Maintaining a consistent mood is railroading. A GM does not and probably should not have the kind of control to carry out anything resembling a genuine Lankhmaresque, for instance, adventure.

    You can provide for your players any kind of Appendix N setting, and you can do it with impeccability… but that in no way guarantees that the adventure will be anything resembling an Appendix N narrative.

    This is a big problem. A lot of people claim that DCC and DCC adventures create the Appendix N experience, but I don’t think it does. I don’t think anything, reliably, can. In order for that to happen, everyone must be in agreement on the mood and all player choices must be consistent with that mood. I think many players would find that too restrictive, and players generally don’t go to games to co-create an Appendix N experience. They do it for other reasons.

    A lot of DCC adventures may *read* like an Appendix N narrative outline, but the actual experience of running a game with those adventures… well… it’s more like a madhouse… even with a group that isn’t comprised of murder-hobos filled with a lust for game breaking.

    • I’m not clear on how you’re relating your concept of “emulation” to the GNS framework discussed in the podcast but I think it’s an interesting concept and would like to know more about why you think DCC is trying to emulate Appendix N. My take is that DCC products sometimes try to recreate one or more elements of Appendix N – across what’s a VERY broad collection of literature – in various ways, ususally narratively, mechanically or a combination of the two. The importance difference there for me is that I don’t think the products ever claim to “make people feel the way they feel reading Appendix N.” Instead, the attempt to capture elements is pretty specific and limited, for example in the narrative and game mechanics devices of Patrons or spellburn. The limited scope of the attempts to create these elements means, IMO, that DCC is neither attempting to emulate or simulate Appendix N. It’s akin to the elements of the original D&D game that were Tolkienesque, but D&D did not try to emulate or simulate Tolkien – it borrowed liberally from other sources like Leiber, English faerie lore and traditional myths. Likewise DCC products incorporate elements from and is influenced by non-Appendix N material.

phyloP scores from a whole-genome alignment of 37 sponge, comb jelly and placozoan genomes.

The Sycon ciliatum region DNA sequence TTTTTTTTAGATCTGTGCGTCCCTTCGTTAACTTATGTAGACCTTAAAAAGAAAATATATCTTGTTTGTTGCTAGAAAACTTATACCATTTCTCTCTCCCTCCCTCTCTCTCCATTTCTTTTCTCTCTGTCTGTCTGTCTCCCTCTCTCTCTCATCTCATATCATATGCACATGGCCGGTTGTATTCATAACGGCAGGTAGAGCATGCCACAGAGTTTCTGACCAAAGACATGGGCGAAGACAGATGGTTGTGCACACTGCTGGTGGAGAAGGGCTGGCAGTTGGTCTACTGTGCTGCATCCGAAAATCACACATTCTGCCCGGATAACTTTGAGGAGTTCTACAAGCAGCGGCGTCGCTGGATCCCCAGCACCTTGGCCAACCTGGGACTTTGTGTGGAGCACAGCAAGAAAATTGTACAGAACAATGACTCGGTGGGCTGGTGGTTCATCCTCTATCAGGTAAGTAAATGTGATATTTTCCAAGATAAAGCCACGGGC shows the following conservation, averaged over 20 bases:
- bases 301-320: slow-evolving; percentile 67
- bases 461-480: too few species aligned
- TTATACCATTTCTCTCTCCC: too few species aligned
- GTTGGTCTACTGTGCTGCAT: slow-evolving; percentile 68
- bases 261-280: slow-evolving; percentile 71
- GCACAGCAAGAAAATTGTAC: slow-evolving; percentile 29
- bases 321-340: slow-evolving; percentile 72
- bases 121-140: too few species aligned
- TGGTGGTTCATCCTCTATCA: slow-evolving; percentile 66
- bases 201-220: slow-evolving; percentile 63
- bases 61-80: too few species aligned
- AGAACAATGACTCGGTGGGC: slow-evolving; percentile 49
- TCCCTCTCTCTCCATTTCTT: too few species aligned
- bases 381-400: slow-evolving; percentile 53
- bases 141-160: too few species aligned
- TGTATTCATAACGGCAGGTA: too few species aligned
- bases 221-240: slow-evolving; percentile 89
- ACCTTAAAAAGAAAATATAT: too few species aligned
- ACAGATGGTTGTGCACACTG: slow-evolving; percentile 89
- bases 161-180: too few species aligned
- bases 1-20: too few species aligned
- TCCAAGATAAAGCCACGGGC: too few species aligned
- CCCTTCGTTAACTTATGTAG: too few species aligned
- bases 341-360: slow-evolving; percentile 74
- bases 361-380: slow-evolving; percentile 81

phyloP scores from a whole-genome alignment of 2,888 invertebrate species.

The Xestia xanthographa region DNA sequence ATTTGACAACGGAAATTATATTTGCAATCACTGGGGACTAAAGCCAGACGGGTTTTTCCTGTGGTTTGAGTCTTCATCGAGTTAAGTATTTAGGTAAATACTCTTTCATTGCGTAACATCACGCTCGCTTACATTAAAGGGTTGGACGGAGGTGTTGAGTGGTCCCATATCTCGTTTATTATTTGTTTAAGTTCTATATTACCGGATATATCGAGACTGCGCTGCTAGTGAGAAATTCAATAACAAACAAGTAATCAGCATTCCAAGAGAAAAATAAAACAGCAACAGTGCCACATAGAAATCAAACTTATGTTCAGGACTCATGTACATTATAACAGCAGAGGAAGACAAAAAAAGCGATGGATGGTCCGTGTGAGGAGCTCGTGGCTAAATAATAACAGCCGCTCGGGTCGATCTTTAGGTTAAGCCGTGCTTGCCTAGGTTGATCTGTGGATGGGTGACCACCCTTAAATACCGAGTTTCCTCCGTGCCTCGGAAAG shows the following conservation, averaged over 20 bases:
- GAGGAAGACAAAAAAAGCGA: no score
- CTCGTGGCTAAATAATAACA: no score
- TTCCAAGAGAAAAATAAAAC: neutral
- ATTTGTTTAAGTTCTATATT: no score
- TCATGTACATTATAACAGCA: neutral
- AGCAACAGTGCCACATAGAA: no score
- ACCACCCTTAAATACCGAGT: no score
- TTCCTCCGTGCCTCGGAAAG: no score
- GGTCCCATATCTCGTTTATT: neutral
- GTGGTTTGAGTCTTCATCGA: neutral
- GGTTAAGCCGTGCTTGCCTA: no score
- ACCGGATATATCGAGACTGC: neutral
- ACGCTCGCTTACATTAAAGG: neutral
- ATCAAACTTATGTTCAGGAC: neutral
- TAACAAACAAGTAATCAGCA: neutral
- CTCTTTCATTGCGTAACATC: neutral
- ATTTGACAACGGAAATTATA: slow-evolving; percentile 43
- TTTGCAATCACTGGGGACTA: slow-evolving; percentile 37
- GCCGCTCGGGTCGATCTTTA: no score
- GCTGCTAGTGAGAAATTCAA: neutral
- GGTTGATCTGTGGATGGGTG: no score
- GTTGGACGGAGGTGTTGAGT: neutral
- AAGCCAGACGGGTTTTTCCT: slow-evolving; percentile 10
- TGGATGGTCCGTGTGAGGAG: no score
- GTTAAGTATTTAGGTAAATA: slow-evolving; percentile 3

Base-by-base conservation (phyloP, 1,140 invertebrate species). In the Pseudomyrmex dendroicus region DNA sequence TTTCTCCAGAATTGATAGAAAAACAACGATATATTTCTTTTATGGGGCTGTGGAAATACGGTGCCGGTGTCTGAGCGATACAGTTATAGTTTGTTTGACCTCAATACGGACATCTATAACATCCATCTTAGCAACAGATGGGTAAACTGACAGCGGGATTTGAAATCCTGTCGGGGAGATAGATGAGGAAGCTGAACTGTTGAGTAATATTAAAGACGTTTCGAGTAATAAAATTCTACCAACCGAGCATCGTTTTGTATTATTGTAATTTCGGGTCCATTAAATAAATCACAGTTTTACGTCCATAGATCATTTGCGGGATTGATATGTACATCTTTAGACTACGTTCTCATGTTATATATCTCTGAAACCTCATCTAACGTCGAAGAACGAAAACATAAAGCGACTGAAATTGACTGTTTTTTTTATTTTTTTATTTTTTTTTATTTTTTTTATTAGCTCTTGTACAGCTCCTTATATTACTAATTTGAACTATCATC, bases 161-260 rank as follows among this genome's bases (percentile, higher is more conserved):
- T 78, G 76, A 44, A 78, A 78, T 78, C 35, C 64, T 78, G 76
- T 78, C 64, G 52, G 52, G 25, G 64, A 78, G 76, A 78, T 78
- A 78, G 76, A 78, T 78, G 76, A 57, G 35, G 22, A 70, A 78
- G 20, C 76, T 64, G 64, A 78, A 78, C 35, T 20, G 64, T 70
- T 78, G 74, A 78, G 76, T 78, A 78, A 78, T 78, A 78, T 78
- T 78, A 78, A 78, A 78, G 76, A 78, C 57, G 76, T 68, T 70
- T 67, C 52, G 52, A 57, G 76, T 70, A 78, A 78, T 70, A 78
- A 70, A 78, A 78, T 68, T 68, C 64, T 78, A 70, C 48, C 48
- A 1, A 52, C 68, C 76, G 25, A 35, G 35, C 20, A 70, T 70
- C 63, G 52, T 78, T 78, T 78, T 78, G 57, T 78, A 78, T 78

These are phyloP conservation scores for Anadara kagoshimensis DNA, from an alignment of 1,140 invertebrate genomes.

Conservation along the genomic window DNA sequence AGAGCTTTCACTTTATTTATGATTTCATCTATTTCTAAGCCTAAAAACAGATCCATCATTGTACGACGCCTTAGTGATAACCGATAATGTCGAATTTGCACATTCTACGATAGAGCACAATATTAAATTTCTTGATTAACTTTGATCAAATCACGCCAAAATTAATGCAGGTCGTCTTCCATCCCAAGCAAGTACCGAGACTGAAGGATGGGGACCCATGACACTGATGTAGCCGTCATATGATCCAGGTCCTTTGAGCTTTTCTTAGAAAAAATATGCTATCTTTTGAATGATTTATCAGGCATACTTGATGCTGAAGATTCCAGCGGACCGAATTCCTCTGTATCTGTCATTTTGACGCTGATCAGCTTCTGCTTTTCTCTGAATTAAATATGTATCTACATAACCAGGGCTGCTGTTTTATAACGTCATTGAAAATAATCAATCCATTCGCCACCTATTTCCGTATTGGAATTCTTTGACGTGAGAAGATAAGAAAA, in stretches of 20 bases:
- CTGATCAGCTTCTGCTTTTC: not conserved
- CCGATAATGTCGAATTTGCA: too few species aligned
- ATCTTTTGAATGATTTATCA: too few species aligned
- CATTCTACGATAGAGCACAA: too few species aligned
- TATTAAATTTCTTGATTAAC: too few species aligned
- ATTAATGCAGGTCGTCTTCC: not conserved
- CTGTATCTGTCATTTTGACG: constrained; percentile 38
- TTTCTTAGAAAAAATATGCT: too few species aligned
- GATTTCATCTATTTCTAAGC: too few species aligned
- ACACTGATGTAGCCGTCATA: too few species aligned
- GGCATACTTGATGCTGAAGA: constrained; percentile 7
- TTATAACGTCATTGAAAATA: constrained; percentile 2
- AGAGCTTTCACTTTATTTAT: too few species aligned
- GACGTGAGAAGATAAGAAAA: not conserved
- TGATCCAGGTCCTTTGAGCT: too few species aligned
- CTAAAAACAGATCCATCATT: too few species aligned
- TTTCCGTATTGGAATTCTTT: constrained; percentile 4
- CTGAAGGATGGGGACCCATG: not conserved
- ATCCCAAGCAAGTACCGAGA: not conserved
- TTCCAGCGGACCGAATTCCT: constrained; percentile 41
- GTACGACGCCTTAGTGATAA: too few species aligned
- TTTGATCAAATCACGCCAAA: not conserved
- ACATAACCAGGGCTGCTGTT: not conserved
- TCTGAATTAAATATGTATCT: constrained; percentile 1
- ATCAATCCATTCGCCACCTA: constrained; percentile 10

• Julian Bernick says:

      Stephen, I’ve been thinking about similar stuff during my current Ravenloft campaign which I’ve geared toward “horror-adventure” and it’s going OK, but it’s not necessarily the Hammer-creeptastic thing I wanted in every session. But, you kind of nailed it in your last post: “but the actual experience of running a game with those adventures… well… it’s more like a madhouse…”

      Yes– if we expect our players to play their parts via script, then we playwrights and directors will always be disappointed! Rather, the players are given roles, a stage, and NO script! So if we come at it expecting a play or a novel, we will always be disappointed.

      It’s more like a modern-ish 20th century poem, which presents a lot of things to readers and lets them do whatever they want with it. (See John Ashberry, I guess.) OR perhaps more like an improv session, where the director only moves the scenes along, but the actors are still providing most of the content.

      This is why I’m fascinated by Tegel Manor and Carcosa which provide very little context for the GM to work with– the GM has to improv almost as much as the players. And why not? Maybe this is a clearer way of setting expectations and generating mayhem. There are no elaborate plots to up-end.

  2. Big Troy Tucker says:

    Love this show! Keep up the interesting topics!